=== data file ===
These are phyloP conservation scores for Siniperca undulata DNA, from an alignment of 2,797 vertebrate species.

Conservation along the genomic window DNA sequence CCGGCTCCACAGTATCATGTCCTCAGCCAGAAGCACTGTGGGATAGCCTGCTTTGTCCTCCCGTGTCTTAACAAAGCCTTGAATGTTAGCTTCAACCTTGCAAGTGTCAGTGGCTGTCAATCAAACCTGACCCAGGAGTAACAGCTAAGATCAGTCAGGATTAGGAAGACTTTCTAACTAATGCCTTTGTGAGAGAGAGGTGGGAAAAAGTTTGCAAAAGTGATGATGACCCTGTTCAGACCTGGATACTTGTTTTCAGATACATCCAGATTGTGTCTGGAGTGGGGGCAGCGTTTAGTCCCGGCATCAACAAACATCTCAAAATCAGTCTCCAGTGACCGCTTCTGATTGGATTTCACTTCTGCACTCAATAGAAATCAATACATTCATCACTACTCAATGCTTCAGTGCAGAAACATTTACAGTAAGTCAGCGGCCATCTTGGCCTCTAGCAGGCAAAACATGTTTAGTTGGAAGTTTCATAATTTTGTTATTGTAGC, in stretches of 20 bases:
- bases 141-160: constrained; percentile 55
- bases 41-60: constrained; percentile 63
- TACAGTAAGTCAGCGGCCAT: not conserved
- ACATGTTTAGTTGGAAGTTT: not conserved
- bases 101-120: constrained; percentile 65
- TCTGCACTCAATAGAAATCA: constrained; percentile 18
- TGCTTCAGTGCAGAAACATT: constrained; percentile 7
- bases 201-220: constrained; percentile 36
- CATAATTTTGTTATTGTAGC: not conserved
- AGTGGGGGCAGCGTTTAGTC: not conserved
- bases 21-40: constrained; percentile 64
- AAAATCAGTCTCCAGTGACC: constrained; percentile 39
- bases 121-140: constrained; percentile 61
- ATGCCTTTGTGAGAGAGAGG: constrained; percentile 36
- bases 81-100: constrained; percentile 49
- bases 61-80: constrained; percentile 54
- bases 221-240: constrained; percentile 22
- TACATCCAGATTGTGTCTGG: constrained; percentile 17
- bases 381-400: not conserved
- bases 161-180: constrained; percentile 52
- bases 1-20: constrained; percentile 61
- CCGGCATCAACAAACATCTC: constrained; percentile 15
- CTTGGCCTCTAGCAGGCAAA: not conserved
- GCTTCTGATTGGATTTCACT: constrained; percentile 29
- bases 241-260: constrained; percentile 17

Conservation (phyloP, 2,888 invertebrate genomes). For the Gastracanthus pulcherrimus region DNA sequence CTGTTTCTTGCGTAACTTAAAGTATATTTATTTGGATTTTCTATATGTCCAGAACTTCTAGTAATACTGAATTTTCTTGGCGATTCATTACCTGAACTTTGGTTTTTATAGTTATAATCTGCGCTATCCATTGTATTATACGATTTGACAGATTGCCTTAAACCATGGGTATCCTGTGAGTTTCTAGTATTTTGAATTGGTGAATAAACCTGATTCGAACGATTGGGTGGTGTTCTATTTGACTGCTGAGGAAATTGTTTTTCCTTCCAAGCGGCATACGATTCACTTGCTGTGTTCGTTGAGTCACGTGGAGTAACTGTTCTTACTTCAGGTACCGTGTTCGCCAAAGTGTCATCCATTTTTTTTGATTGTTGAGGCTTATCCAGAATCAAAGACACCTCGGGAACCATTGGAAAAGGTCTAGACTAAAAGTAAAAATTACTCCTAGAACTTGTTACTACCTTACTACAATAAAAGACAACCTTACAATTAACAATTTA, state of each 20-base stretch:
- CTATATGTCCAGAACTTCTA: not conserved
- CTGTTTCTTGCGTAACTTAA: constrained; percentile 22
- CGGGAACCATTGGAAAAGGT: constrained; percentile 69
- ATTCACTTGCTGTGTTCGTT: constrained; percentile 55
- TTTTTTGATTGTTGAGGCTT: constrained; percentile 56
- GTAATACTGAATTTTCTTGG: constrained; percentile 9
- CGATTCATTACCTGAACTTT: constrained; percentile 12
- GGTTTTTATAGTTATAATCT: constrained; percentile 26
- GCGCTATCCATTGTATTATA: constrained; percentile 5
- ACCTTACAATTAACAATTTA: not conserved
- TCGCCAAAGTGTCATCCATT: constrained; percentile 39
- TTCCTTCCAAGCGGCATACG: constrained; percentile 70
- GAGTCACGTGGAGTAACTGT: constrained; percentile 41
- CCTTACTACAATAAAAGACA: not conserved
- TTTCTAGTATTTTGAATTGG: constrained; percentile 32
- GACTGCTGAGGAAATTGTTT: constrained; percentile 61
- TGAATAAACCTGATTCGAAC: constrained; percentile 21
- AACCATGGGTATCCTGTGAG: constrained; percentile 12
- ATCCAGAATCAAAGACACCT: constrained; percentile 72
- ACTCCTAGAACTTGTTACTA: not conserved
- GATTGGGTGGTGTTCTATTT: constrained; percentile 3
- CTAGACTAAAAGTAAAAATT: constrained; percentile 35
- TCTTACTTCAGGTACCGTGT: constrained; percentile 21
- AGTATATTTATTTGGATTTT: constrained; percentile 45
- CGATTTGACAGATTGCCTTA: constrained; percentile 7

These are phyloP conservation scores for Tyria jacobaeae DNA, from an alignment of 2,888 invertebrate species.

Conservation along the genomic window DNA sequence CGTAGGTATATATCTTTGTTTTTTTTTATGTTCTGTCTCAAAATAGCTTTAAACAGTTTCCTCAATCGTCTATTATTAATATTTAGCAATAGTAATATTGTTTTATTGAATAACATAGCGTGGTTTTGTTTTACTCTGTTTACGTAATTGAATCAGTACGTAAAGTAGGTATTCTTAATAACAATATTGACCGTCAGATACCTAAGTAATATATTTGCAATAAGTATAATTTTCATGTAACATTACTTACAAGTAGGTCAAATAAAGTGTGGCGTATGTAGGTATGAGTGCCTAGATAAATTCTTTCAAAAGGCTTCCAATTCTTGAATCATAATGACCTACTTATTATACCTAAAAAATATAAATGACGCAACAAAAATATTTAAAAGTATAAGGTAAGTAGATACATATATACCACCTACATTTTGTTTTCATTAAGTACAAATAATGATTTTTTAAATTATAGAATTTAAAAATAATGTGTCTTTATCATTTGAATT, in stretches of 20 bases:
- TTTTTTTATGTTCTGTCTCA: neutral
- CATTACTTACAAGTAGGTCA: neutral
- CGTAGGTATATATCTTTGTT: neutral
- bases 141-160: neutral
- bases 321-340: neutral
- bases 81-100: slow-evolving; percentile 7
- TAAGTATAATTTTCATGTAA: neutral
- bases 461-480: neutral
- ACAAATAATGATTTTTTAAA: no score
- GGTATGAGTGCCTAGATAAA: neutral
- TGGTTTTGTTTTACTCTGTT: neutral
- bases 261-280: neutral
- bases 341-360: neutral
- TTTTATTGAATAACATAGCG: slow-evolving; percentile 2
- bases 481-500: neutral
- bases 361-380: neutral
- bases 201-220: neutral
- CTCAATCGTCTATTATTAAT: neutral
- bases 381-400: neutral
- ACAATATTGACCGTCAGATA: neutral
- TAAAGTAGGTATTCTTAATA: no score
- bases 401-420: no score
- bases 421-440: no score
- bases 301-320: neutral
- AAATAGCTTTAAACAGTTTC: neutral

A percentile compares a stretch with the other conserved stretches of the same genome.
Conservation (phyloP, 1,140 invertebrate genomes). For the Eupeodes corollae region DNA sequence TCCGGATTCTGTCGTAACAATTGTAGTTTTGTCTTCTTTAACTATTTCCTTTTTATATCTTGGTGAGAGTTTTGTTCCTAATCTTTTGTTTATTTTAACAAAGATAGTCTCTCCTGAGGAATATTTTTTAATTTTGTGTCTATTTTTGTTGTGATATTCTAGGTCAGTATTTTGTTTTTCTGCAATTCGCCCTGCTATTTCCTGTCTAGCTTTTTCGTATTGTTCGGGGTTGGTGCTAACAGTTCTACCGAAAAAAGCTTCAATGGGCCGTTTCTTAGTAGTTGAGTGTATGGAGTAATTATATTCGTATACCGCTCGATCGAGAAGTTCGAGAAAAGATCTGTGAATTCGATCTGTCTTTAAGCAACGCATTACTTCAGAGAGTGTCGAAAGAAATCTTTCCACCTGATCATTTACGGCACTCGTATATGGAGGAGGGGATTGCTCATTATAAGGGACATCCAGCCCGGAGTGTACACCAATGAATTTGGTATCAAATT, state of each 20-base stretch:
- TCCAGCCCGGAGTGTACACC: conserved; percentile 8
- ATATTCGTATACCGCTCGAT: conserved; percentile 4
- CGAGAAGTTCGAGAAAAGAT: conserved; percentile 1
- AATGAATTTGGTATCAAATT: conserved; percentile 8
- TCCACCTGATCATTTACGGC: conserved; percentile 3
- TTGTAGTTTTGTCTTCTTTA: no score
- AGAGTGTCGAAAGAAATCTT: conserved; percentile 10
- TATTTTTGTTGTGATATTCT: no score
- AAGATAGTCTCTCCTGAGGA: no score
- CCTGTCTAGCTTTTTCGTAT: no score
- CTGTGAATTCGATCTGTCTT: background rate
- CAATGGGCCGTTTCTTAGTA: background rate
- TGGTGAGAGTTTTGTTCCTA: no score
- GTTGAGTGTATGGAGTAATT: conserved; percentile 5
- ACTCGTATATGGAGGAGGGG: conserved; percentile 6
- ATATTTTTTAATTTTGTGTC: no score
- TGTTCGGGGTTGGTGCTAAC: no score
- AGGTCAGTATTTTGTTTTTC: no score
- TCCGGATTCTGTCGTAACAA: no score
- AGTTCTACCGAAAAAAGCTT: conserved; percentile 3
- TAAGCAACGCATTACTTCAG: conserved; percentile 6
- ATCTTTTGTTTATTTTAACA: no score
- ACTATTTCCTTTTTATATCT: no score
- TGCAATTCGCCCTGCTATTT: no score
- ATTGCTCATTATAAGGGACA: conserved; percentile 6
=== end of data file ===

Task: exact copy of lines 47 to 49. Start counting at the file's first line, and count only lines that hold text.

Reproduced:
- ATCCAGAATCAAAGACACCT: constrained; percentile 72
- ACTCCTAGAACTTGTTACTA: not conserved
- GATTGGGTGGTGTTCTATTT: constrained; percentile 3